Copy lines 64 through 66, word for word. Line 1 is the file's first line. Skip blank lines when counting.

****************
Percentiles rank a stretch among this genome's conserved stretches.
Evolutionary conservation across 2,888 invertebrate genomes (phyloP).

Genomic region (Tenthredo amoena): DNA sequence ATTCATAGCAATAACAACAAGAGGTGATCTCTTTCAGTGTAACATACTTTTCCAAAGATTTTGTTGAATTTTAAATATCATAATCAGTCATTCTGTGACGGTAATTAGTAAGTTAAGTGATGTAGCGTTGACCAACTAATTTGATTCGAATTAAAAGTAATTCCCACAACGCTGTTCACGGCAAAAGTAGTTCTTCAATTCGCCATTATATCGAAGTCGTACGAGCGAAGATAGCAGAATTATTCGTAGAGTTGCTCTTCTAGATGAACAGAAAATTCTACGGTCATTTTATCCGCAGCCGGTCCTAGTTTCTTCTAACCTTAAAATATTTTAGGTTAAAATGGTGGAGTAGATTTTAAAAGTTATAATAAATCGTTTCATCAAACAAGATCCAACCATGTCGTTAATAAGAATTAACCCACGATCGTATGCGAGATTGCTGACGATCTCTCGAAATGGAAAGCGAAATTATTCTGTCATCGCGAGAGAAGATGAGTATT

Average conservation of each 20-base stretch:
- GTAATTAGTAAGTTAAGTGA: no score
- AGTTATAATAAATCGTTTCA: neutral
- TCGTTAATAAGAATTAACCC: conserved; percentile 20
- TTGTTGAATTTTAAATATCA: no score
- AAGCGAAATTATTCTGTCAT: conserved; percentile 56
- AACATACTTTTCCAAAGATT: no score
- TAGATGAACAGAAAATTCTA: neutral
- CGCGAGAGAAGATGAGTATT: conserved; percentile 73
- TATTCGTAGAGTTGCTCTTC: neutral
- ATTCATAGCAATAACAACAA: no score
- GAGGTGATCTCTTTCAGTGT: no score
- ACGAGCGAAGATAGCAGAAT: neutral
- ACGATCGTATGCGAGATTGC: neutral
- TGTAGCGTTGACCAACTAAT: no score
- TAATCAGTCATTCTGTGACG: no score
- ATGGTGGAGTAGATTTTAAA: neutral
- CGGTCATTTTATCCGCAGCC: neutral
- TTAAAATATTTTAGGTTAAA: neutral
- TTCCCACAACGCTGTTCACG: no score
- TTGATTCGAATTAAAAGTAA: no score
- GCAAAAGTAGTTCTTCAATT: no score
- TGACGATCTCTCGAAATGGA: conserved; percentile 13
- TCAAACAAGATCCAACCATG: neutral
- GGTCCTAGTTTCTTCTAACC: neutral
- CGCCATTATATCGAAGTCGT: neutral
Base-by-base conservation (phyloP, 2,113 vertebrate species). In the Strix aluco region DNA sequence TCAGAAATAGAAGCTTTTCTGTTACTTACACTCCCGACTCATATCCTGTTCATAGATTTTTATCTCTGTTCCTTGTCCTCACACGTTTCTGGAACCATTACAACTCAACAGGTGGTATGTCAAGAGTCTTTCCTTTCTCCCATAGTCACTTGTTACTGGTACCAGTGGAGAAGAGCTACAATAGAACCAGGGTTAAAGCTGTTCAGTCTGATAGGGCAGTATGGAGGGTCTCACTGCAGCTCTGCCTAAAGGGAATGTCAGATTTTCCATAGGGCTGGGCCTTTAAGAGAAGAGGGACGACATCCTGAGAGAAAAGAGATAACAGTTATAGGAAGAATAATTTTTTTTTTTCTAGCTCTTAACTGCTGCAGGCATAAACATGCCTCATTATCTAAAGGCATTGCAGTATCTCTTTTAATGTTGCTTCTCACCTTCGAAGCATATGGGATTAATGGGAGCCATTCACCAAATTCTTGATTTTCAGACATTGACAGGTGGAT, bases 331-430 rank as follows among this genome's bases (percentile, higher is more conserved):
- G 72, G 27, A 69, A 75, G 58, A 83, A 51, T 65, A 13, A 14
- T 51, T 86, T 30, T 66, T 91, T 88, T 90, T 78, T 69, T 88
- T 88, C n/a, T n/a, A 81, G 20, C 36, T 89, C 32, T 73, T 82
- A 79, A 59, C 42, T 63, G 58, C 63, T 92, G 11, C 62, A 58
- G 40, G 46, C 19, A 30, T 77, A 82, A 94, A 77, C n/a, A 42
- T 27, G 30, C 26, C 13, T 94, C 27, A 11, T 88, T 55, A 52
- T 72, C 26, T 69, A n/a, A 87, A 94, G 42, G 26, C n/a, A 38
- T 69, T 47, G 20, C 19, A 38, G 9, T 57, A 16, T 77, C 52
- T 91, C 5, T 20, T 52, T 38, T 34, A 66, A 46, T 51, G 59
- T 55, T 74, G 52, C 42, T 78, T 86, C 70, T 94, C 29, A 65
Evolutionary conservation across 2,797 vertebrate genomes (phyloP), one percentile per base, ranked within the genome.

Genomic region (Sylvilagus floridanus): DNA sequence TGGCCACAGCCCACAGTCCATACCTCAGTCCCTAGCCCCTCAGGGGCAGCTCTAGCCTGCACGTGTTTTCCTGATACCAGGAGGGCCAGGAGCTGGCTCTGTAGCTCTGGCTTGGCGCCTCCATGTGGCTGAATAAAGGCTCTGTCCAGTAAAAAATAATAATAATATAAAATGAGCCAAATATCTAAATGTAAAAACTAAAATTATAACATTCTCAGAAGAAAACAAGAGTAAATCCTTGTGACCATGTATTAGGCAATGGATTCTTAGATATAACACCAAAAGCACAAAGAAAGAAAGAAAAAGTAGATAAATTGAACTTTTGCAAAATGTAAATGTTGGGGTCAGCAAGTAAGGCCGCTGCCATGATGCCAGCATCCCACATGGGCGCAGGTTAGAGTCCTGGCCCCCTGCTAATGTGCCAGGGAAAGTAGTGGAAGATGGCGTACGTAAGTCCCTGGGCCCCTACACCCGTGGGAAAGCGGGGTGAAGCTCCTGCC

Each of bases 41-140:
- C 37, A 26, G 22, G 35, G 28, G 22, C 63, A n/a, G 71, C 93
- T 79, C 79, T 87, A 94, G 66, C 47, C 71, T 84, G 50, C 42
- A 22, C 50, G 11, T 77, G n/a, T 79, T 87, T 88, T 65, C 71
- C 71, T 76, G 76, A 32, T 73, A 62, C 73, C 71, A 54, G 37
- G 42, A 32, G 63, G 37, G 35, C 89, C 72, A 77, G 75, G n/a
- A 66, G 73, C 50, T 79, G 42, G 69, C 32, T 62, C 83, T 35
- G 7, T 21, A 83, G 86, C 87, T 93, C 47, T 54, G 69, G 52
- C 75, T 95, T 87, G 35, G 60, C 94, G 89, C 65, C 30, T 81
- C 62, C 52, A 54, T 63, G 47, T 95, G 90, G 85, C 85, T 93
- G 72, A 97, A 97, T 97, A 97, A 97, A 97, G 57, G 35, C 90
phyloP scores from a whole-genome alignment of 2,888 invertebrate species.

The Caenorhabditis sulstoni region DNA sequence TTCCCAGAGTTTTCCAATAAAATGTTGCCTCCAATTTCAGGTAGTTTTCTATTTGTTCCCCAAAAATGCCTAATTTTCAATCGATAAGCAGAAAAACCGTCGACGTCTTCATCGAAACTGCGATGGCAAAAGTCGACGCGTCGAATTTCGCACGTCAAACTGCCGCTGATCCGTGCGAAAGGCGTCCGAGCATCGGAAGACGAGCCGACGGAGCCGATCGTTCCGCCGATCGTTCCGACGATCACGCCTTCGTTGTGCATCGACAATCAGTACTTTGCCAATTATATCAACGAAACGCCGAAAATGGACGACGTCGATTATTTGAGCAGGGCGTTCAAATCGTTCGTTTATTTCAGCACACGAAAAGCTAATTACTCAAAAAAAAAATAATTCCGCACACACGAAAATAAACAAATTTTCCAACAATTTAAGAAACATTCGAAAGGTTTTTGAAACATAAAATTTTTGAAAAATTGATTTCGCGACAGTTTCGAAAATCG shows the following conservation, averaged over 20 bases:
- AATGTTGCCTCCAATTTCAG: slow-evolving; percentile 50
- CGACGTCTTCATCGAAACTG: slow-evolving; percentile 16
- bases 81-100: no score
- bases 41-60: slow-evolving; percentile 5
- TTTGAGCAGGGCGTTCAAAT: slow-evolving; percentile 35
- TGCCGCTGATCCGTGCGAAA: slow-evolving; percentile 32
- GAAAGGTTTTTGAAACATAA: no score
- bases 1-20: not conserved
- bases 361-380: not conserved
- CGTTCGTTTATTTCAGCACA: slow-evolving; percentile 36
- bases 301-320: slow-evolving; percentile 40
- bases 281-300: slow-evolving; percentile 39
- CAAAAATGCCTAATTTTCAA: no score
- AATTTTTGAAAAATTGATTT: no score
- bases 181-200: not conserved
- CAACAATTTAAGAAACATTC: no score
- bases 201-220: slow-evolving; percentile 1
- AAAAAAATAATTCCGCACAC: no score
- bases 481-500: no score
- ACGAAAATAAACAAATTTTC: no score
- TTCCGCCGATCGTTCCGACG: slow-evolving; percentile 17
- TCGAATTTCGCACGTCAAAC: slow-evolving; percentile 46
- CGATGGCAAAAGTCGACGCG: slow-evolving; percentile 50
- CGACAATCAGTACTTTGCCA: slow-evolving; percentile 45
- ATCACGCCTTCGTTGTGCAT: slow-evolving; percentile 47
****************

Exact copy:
- bases 361-380: not conserved
- CGTTCGTTTATTTCAGCACA: slow-evolving; percentile 36
- bases 301-320: slow-evolving; percentile 40